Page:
Arizona Diamondbacks 2015 Review: Chase Anderson
By Thomas Lynch
Chase Anderson was a pleasant surprise for the Arizona Diamondbacks in 2014. The rookie right-hander was dominating at Double A Mobile before being called up on May 11th, this after he had a rather substandard 2013 season at Triple A Reno. Anderson proceeded to go 9-7 with a 4.01 ERA in 21 starts for the Snakes, good numbers for a rookie on a terrible team. Naturally, it was thought that he could take the next step in 2015 as one of the only members of the rotation that was with the team the prior year. It worked out that way for most of the first half of the season.
The 27-year old Anderson was the best starting pitcher for Arizona during the first two months of 2015. Unfortunately, he had only one victory to show for it because of either a lack of run support or a blown lead by the bullpen. He enjoyed a tremendous month of May with a 2.65 ERA in six starts, a span covering 37 1/3 innings. Anderson went deeper into games in 2015, with six starts of seven innings or more. He ended the season on a high note with only two runs allowed over his final two starts.
Anderson’s season went south toward the end of June. In an eight start stretch between June 23rd and August 18th, he allowed a total of 38 earned runs. He also went on the 15-day disabled list during this time not making a start between July 18th and August 7th because of a triceps issue. He threw seven shutout innings in his return but faltered again, resulting in Anderson being sent to Triple A Reno. Luckily for him, Jeremy Hellickson was placed on the DL, causing Anderson to come right back to Arizona, not missing a start. He finished the year with a record of 6-6 with an ERA of 4.30.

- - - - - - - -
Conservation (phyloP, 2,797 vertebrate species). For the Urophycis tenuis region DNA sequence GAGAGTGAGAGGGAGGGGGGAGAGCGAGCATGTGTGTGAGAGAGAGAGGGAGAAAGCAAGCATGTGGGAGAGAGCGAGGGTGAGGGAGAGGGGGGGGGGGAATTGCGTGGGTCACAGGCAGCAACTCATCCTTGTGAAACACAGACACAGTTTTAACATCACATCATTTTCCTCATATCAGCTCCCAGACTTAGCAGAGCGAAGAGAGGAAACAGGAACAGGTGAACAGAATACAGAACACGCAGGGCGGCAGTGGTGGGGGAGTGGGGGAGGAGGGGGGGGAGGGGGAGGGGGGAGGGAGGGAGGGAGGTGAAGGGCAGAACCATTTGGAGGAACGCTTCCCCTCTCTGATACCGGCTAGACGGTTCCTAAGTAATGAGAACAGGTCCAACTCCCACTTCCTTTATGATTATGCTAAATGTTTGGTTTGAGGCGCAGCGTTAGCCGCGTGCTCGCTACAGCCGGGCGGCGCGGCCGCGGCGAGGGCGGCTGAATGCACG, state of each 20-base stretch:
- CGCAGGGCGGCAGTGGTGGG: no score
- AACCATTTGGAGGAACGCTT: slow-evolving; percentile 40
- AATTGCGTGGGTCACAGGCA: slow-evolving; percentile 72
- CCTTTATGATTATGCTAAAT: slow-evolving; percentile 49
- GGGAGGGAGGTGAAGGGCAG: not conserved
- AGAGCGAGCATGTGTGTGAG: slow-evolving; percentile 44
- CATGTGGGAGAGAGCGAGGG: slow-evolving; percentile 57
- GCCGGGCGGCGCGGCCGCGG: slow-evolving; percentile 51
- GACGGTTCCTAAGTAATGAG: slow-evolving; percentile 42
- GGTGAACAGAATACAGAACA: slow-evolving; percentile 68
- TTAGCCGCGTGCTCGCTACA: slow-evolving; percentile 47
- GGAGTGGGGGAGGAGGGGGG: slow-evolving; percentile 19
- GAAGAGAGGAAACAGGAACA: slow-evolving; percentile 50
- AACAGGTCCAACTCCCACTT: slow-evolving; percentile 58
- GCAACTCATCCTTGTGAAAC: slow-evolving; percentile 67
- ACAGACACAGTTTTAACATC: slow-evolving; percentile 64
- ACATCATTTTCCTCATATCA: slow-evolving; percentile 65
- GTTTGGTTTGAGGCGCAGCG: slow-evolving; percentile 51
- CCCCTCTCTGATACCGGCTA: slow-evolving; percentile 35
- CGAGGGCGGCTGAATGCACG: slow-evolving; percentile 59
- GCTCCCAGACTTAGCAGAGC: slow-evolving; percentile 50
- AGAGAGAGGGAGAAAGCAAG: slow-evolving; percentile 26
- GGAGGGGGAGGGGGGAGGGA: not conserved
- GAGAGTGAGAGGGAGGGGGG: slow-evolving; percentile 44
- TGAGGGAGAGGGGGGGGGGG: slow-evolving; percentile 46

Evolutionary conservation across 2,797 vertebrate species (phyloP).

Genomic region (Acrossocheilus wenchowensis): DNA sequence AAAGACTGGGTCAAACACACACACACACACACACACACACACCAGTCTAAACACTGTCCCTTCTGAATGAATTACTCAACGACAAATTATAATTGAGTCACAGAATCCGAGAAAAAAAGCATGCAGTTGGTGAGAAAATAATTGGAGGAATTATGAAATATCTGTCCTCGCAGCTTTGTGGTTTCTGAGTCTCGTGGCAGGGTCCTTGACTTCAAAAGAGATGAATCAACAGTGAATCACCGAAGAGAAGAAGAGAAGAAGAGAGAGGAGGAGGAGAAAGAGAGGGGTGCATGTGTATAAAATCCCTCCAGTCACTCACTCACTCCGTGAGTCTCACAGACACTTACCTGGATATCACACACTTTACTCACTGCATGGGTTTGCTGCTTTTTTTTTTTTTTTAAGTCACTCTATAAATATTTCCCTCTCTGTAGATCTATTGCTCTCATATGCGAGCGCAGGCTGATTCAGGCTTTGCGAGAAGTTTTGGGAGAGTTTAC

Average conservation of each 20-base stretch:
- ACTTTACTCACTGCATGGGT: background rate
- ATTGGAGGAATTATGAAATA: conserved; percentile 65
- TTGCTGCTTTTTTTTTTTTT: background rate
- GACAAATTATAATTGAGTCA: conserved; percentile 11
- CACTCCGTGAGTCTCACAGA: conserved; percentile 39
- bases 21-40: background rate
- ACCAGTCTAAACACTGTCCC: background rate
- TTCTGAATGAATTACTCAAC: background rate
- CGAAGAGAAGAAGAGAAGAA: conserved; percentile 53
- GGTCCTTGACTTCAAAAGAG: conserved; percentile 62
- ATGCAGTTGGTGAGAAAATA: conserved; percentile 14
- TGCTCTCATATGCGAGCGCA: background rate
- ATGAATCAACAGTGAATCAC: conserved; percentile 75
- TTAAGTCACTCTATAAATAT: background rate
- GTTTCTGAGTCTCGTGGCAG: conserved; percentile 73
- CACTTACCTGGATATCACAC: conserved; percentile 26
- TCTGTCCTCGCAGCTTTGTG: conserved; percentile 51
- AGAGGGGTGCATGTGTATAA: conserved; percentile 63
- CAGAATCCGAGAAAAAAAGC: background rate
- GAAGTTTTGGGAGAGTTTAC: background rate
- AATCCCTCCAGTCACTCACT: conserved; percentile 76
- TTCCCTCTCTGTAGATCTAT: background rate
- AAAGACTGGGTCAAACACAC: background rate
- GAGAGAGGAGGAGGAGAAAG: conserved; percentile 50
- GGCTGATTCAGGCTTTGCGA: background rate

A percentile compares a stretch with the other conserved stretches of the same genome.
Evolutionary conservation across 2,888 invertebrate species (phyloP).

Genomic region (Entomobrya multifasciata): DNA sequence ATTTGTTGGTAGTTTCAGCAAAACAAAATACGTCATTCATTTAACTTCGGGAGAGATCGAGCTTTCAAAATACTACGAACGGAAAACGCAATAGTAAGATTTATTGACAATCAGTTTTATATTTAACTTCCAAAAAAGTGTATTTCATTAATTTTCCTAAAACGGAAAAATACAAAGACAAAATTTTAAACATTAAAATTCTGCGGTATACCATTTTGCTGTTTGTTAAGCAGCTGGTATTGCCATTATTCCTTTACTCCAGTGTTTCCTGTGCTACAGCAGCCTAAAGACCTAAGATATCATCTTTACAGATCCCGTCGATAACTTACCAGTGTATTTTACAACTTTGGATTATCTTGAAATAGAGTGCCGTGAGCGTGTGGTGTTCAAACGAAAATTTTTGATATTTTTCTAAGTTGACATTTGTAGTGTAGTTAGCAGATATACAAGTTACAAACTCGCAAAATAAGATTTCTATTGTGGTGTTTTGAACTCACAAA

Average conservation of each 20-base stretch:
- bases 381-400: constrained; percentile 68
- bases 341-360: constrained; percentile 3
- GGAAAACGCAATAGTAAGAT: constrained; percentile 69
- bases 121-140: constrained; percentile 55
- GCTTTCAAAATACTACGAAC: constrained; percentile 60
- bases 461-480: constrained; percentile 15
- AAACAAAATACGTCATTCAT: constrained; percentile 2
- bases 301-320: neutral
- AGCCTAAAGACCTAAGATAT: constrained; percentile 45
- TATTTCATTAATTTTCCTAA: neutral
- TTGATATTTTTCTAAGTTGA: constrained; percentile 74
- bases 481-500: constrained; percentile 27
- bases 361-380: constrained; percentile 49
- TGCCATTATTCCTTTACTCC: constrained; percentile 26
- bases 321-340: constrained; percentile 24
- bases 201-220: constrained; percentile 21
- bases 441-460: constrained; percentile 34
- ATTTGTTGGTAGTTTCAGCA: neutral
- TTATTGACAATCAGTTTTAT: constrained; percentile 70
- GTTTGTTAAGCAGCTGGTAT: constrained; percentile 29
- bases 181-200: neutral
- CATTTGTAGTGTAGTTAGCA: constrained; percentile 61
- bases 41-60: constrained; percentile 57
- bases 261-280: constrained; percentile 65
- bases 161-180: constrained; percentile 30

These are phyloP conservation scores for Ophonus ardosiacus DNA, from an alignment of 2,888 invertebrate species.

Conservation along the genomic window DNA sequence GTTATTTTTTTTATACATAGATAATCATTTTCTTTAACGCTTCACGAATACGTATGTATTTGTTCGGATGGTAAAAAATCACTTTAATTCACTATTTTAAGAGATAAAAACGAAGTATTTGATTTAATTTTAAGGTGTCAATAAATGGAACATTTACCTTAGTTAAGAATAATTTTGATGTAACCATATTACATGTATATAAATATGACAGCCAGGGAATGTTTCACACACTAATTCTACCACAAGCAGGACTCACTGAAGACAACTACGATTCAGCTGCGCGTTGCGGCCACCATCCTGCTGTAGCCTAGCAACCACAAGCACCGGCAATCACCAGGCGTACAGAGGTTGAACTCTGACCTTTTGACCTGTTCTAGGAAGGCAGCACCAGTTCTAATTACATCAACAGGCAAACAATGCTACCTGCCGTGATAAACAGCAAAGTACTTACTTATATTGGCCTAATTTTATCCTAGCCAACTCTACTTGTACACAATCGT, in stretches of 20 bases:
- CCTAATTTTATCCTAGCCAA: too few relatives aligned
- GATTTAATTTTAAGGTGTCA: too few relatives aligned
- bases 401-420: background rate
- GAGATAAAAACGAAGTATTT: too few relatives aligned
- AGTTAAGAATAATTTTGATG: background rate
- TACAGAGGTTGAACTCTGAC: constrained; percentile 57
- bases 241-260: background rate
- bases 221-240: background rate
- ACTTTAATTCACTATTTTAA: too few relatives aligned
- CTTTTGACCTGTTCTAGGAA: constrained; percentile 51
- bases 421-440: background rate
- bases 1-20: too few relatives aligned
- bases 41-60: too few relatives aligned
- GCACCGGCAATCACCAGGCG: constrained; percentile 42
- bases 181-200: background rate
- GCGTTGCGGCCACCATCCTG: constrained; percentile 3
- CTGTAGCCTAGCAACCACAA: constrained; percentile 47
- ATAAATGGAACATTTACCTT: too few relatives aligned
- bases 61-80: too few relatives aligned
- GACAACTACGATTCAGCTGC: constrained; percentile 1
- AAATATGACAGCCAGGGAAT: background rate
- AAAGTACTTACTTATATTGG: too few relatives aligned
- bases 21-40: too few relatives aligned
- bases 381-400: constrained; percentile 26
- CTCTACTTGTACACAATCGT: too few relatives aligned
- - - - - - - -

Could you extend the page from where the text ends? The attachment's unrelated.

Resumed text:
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If it wasn’t for his early bad luck, Anderson would have had double digit victories. However, it also seems as though he is not a guy who will routinely make 30 starts and reach 200 innings per season. Though he improved a little bit in going deeper into games, there is this nagging feeling that he is at best, a six inning guy. If the team were ever to implement a six man rotation, Anderson would fare very well in that type of environment. Though not a lock to be a starter coming out of Spring Training, Anderson would have to be dreadful to not make the staff. Perhaps the best role for Chase Anderson on the Arizona Diamondbacks is to be the fifth starter with his turn periodically skipped.